She also believed in travel and “seeing the world” as a way of enjoying life at its fullest. She travelled on bus and boat cruises, plane trips, locally, nationally, and internationally. She also celebrated life through a number of activities and events, close to home: getting dressed and wearing stylish hats from her vast collection; attending diverse off- and on- Broadway theater productions, the Chinese Opera, dance productions and more. Mrs. Baker feted her children annually to the Radio City Music Hall Christmas Show and its 6 AM Sunrise Easter Service. In her later years, the Baker daughters continued to take her to the Radio City Hall Christmas until 2018 when she was age 104.

Mrs. Baker was a community activist for some 80 years. Her community leadership and service credits include lifelong active memberships with the 79th Precinct Council and the 500 Quincy Street Block Association, and was a contributor to WBAI-FM. She received accolades from elected officials for her work with children, the sick and shut-in and preparing food for them as part of her missionary work. The National Council of Women of the United States at the United Nations recognized her in 2016, when she was 101 for her contributions to humanity. She was crowned “Queen of Bed-Stuy,” was knighted as a “Saint” by the Universal Life Church, and was a member of the Association of Black Educators of New York (ABENY, Inc.), among other educational organizations.

Everyone was curious about Mrs. Baker’s secret to longevity. She was a progressive thinker and loved homeopathic and holistic remedies. Mrs. Baker was a resilient, active woman of faith. In her later years, this super veteran of life began taking CBD health and wellness products that were physically and cognitively transformative. Her daughters became entrepreneurs of the products because of the positive effects that she enjoyed, and Mrs. Baker became the oldest user of the company’s products. She was a 28-year survivor of a radical mastectomy without having chemotherapy or radiation.

Six years ago, Mrs. Baker entered the Crown Heights Nursing and Rehabilitation Center located in Brooklyn. Her daughters visited her every day, sometimes twice or three times a day to oversee her healthcare, and treatment.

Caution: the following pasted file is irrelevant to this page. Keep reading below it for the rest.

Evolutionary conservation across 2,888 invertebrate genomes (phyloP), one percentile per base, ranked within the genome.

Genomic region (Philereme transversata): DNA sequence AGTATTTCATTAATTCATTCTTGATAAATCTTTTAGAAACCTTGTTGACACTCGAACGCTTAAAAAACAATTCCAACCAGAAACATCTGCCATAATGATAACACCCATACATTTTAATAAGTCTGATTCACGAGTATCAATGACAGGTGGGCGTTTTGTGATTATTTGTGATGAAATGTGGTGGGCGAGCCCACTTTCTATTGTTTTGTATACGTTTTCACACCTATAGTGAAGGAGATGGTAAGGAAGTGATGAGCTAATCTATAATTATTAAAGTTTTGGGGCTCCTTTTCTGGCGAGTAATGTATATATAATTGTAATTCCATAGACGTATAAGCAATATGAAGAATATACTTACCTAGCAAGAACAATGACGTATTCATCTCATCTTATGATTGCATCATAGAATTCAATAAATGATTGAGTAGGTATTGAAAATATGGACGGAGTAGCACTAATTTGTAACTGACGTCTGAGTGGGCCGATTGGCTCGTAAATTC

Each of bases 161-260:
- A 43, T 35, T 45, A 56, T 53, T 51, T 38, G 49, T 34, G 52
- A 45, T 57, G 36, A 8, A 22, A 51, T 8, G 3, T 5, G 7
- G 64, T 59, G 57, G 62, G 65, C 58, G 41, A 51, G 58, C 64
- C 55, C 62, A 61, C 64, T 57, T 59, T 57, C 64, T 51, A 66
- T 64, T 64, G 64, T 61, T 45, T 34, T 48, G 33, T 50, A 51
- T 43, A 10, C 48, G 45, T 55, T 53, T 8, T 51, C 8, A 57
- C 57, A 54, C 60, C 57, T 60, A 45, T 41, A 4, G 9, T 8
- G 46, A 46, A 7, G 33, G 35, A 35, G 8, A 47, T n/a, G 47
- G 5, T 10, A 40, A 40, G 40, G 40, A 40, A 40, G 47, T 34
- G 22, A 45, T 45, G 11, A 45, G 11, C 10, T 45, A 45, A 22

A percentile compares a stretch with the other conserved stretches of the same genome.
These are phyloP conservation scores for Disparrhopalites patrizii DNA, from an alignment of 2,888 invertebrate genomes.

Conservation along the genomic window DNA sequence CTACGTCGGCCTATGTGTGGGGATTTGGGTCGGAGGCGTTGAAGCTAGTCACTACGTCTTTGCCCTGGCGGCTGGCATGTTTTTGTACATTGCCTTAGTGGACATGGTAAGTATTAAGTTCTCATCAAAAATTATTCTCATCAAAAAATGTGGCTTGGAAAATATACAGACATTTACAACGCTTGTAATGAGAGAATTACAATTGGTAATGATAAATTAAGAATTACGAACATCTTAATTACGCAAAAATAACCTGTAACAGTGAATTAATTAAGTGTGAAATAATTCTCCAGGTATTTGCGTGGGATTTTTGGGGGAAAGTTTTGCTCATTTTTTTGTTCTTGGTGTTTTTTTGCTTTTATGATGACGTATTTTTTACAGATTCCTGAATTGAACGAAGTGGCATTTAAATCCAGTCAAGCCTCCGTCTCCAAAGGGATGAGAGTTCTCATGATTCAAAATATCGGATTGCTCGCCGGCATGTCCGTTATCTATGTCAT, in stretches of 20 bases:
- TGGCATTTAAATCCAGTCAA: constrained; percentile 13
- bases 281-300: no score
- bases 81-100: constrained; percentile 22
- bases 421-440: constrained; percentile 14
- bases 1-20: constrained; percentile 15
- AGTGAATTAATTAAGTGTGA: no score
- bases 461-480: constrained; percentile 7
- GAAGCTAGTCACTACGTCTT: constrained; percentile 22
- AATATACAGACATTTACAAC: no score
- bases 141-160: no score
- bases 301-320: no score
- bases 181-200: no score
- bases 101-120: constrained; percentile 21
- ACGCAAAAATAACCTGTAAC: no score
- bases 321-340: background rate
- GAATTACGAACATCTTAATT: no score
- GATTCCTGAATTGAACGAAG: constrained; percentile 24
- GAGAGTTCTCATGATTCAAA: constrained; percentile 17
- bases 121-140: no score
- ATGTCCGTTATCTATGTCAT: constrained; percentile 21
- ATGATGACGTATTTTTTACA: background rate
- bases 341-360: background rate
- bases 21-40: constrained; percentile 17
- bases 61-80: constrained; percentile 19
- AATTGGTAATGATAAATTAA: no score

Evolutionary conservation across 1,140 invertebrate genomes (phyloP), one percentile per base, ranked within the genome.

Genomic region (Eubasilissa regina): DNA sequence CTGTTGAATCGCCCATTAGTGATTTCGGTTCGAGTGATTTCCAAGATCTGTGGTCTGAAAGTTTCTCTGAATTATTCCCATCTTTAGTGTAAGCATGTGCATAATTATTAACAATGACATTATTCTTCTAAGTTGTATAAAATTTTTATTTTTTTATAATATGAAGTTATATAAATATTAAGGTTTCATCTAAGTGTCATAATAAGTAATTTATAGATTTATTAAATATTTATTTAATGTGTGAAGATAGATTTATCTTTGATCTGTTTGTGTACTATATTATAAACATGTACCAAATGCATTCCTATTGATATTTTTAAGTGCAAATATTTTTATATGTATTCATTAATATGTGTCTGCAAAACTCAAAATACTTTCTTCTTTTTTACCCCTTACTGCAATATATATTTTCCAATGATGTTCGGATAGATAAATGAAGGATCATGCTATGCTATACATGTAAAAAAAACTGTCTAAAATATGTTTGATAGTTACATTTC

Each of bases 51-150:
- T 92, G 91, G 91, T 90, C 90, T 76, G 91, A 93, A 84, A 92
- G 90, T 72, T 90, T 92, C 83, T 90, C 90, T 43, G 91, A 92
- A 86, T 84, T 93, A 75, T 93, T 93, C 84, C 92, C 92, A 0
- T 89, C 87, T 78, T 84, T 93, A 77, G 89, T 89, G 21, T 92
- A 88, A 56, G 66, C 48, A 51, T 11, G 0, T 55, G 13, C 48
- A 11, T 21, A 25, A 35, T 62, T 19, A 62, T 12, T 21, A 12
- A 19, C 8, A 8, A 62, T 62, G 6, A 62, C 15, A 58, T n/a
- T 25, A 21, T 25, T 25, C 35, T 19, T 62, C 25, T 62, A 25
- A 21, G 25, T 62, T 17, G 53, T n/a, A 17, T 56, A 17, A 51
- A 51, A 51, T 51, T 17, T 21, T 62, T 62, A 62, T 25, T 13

Along with the inhumanity of the COVID-19 pandemic, Mrs. Baker and thousands of other long-term care nursing home residents were in isolation and quarantined for over a year.

Although Marie’s daughters were able to see her from a distance, they knew that isolation at any age is not good for anybody; and that laughter and socialization is good for everybody. Through it all, Marie’s faith in God was the hallmark of her resiliency. She had lived through two pandemics successfully.

Not having been previously ill, Ms. Baker was removed from the nursing home on an emergency basis on Friday, March 19th, 2021, to Brooklyn Hospital. She was diagnosed with a serious infection and passed away on Saturday, March 20th, 2021. The Baker daughters, as always, were with their mother — right by her side.

Grace Marie Goode Baker was predeceased by her parents, her husband, and her four siblings.

Mrs. Baker leaves fond memories of her laughter, humor, style, strength, poise, class; and her love, faith and grace that made her so special. Those memories are cherished by her son Calvin (Lidia); her twin daughters, Dr. Geraldine (“Gerry”), and Dr. Audrey; her granddaughter Caroline (Afolabi) Dokun, and her great grandson, Ayodele Calvin Dokun, plus a host of relatives, surrogate daughters and sons, and many friends.

Lovingly written and submitted by the family of Mrs. Marie Grace Goode Baker.